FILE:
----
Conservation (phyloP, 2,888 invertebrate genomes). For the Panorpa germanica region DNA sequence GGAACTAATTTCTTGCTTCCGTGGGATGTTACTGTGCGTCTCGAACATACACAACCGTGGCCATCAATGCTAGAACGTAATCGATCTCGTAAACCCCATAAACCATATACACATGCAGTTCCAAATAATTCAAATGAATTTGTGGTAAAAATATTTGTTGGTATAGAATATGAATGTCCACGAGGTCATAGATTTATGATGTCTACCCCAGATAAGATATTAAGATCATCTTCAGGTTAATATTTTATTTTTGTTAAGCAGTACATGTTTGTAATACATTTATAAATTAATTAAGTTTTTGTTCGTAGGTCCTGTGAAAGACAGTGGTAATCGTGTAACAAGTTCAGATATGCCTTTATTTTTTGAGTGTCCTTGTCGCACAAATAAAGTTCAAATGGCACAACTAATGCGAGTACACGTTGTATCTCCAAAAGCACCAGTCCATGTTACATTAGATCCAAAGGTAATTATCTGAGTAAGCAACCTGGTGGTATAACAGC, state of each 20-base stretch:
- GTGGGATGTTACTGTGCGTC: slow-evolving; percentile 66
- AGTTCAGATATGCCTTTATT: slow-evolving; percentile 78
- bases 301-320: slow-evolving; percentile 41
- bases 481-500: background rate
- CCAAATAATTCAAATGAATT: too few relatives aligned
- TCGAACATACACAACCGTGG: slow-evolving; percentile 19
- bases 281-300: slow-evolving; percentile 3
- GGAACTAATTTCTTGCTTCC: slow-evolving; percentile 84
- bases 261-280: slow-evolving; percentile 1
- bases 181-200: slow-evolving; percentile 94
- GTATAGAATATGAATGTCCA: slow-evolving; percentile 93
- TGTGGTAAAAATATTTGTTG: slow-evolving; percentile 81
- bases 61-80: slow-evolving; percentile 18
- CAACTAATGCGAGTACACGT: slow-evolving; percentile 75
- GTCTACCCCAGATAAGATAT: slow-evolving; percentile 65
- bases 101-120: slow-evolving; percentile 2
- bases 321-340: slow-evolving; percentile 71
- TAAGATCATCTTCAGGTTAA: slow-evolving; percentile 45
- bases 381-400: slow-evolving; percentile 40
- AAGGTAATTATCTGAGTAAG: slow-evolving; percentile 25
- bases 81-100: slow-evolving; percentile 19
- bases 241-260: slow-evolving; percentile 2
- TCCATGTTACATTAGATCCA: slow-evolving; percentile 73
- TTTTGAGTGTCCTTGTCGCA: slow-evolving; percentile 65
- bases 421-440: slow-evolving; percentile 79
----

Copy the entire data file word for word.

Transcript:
Conservation (phyloP, 2,888 invertebrate genomes). For the Panorpa germanica region DNA sequence GGAACTAATTTCTTGCTTCCGTGGGATGTTACTGTGCGTCTCGAACATACACAACCGTGGCCATCAATGCTAGAACGTAATCGATCTCGTAAACCCCATAAACCATATACACATGCAGTTCCAAATAATTCAAATGAATTTGTGGTAAAAATATTTGTTGGTATAGAATATGAATGTCCACGAGGTCATAGATTTATGATGTCTACCCCAGATAAGATATTAAGATCATCTTCAGGTTAATATTTTATTTTTGTTAAGCAGTACATGTTTGTAATACATTTATAAATTAATTAAGTTTTTGTTCGTAGGTCCTGTGAAAGACAGTGGTAATCGTGTAACAAGTTCAGATATGCCTTTATTTTTTGAGTGTCCTTGTCGCACAAATAAAGTTCAAATGGCACAACTAATGCGAGTACACGTTGTATCTCCAAAAGCACCAGTCCATGTTACATTAGATCCAAAGGTAATTATCTGAGTAAGCAACCTGGTGGTATAACAGC, state of each 20-base stretch:
- GTGGGATGTTACTGTGCGTC: slow-evolving; percentile 66
- AGTTCAGATATGCCTTTATT: slow-evolving; percentile 78
- bases 301-320: slow-evolving; percentile 41
- bases 481-500: background rate
- CCAAATAATTCAAATGAATT: too few relatives aligned
- TCGAACATACACAACCGTGG: slow-evolving; percentile 19
- bases 281-300: slow-evolving; percentile 3
- GGAACTAATTTCTTGCTTCC: slow-evolving; percentile 84
- bases 261-280: slow-evolving; percentile 1
- bases 181-200: slow-evolving; percentile 94
- GTATAGAATATGAATGTCCA: slow-evolving; percentile 93
- TGTGGTAAAAATATTTGTTG: slow-evolving; percentile 81
- bases 61-80: slow-evolving; percentile 18
- CAACTAATGCGAGTACACGT: slow-evolving; percentile 75
- GTCTACCCCAGATAAGATAT: slow-evolving; percentile 65
- bases 101-120: slow-evolving; percentile 2
- bases 321-340: slow-evolving; percentile 71
- TAAGATCATCTTCAGGTTAA: slow-evolving; percentile 45
- bases 381-400: slow-evolving; percentile 40
- AAGGTAATTATCTGAGTAAG: slow-evolving; percentile 25
- bases 81-100: slow-evolving; percentile 19
- bases 241-260: slow-evolving; percentile 2
- TCCATGTTACATTAGATCCA: slow-evolving; percentile 73
- TTTTGAGTGTCCTTGTCGCA: slow-evolving; percentile 65
- bases 421-440: slow-evolving; percentile 79